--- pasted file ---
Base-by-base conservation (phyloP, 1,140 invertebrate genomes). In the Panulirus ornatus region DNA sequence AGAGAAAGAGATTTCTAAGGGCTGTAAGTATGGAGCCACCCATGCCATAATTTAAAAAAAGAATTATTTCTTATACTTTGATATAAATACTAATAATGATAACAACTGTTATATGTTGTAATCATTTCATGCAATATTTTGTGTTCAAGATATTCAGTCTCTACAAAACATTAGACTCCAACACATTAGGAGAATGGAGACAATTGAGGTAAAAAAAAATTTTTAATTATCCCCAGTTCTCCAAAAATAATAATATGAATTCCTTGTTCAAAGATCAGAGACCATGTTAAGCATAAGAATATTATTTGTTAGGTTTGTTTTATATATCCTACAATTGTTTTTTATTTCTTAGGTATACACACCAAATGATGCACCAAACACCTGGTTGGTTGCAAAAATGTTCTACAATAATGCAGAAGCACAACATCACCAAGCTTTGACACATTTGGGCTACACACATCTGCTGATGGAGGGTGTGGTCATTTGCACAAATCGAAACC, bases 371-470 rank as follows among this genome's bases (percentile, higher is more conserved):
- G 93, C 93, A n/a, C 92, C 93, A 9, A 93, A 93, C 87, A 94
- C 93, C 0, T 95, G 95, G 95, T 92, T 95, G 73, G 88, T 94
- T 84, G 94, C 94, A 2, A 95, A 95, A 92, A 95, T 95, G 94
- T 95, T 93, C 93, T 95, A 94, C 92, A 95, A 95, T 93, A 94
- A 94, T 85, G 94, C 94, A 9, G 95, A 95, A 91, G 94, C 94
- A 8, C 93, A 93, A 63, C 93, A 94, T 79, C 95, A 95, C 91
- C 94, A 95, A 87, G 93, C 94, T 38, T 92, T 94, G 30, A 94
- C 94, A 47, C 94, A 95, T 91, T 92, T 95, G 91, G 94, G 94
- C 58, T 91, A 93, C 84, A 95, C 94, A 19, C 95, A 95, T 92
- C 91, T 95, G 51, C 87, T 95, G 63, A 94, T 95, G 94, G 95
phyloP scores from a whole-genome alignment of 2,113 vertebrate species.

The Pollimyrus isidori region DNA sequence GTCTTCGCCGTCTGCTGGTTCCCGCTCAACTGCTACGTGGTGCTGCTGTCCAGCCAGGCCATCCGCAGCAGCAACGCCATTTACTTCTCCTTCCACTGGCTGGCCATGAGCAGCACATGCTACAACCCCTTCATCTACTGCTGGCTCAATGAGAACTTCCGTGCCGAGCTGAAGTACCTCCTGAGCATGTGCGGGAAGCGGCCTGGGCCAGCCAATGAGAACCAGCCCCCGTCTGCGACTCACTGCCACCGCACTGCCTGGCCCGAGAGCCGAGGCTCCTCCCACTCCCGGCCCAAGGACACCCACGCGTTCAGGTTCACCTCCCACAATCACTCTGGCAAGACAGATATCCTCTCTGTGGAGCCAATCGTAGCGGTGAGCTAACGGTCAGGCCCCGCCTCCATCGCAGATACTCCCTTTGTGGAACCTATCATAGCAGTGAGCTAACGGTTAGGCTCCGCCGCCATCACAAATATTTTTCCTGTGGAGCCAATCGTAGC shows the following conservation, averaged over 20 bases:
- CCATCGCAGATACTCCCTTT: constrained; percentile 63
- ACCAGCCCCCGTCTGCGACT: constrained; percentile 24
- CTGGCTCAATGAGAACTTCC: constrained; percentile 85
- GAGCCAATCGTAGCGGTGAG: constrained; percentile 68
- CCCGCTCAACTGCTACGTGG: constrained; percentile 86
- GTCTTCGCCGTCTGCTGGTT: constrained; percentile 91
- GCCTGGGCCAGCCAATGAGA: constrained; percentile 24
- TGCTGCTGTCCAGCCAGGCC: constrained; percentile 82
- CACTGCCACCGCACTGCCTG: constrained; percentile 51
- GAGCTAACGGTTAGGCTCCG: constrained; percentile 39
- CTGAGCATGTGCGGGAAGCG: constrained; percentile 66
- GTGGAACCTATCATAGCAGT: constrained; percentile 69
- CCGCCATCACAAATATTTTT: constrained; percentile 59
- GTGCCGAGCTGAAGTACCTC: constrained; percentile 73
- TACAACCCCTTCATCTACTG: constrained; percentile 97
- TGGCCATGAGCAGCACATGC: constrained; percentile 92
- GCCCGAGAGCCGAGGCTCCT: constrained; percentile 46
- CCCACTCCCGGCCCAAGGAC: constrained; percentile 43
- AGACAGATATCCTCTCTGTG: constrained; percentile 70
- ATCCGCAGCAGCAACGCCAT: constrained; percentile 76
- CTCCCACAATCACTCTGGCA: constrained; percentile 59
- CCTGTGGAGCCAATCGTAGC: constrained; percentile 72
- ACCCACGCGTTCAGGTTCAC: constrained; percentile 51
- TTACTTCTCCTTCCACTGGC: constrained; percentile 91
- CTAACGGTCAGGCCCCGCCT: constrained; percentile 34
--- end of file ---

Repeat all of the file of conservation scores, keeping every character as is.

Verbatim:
Base-by-base conservation (phyloP, 1,140 invertebrate genomes). In the Panulirus ornatus region DNA sequence AGAGAAAGAGATTTCTAAGGGCTGTAAGTATGGAGCCACCCATGCCATAATTTAAAAAAAGAATTATTTCTTATACTTTGATATAAATACTAATAATGATAACAACTGTTATATGTTGTAATCATTTCATGCAATATTTTGTGTTCAAGATATTCAGTCTCTACAAAACATTAGACTCCAACACATTAGGAGAATGGAGACAATTGAGGTAAAAAAAAATTTTTAATTATCCCCAGTTCTCCAAAAATAATAATATGAATTCCTTGTTCAAAGATCAGAGACCATGTTAAGCATAAGAATATTATTTGTTAGGTTTGTTTTATATATCCTACAATTGTTTTTTATTTCTTAGGTATACACACCAAATGATGCACCAAACACCTGGTTGGTTGCAAAAATGTTCTACAATAATGCAGAAGCACAACATCACCAAGCTTTGACACATTTGGGCTACACACATCTGCTGATGGAGGGTGTGGTCATTTGCACAAATCGAAACC, bases 371-470 rank as follows among this genome's bases (percentile, higher is more conserved):
- G 93, C 93, A n/a, C 92, C 93, A 9, A 93, A 93, C 87, A 94
- C 93, C 0, T 95, G 95, G 95, T 92, T 95, G 73, G 88, T 94
- T 84, G 94, C 94, A 2, A 95, A 95, A 92, A 95, T 95, G 94
- T 95, T 93, C 93, T 95, A 94, C 92, A 95, A 95, T 93, A 94
- A 94, T 85, G 94, C 94, A 9, G 95, A 95, A 91, G 94, C 94
- A 8, C 93, A 93, A 63, C 93, A 94, T 79, C 95, A 95, C 91
- C 94, A 95, A 87, G 93, C 94, T 38, T 92, T 94, G 30, A 94
- C 94, A 47, C 94, A 95, T 91, T 92, T 95, G 91, G 94, G 94
- C 58, T 91, A 93, C 84, A 95, C 94, A 19, C 95, A 95, T 92
- C 91, T 95, G 51, C 87, T 95, G 63, A 94, T 95, G 94, G 95
phyloP scores from a whole-genome alignment of 2,113 vertebrate species.

The Pollimyrus isidori region DNA sequence GTCTTCGCCGTCTGCTGGTTCCCGCTCAACTGCTACGTGGTGCTGCTGTCCAGCCAGGCCATCCGCAGCAGCAACGCCATTTACTTCTCCTTCCACTGGCTGGCCATGAGCAGCACATGCTACAACCCCTTCATCTACTGCTGGCTCAATGAGAACTTCCGTGCCGAGCTGAAGTACCTCCTGAGCATGTGCGGGAAGCGGCCTGGGCCAGCCAATGAGAACCAGCCCCCGTCTGCGACTCACTGCCACCGCACTGCCTGGCCCGAGAGCCGAGGCTCCTCCCACTCCCGGCCCAAGGACACCCACGCGTTCAGGTTCACCTCCCACAATCACTCTGGCAAGACAGATATCCTCTCTGTGGAGCCAATCGTAGCGGTGAGCTAACGGTCAGGCCCCGCCTCCATCGCAGATACTCCCTTTGTGGAACCTATCATAGCAGTGAGCTAACGGTTAGGCTCCGCCGCCATCACAAATATTTTTCCTGTGGAGCCAATCGTAGC shows the following conservation, averaged over 20 bases:
- CCATCGCAGATACTCCCTTT: constrained; percentile 63
- ACCAGCCCCCGTCTGCGACT: constrained; percentile 24
- CTGGCTCAATGAGAACTTCC: constrained; percentile 85
- GAGCCAATCGTAGCGGTGAG: constrained; percentile 68
- CCCGCTCAACTGCTACGTGG: constrained; percentile 86
- GTCTTCGCCGTCTGCTGGTT: constrained; percentile 91
- GCCTGGGCCAGCCAATGAGA: constrained; percentile 24
- TGCTGCTGTCCAGCCAGGCC: constrained; percentile 82
- CACTGCCACCGCACTGCCTG: constrained; percentile 51
- GAGCTAACGGTTAGGCTCCG: constrained; percentile 39
- CTGAGCATGTGCGGGAAGCG: constrained; percentile 66
- GTGGAACCTATCATAGCAGT: constrained; percentile 69
- CCGCCATCACAAATATTTTT: constrained; percentile 59
- GTGCCGAGCTGAAGTACCTC: constrained; percentile 73
- TACAACCCCTTCATCTACTG: constrained; percentile 97
- TGGCCATGAGCAGCACATGC: constrained; percentile 92
- GCCCGAGAGCCGAGGCTCCT: constrained; percentile 46
- CCCACTCCCGGCCCAAGGAC: constrained; percentile 43
- AGACAGATATCCTCTCTGTG: constrained; percentile 70
- ATCCGCAGCAGCAACGCCAT: constrained; percentile 76
- CTCCCACAATCACTCTGGCA: constrained; percentile 59
- CCTGTGGAGCCAATCGTAGC: constrained; percentile 72
- ACCCACGCGTTCAGGTTCAC: constrained; percentile 51
- TTACTTCTCCTTCCACTGGC: constrained; percentile 91
- CTAACGGTCAGGCCCCGCCT: constrained; percentile 34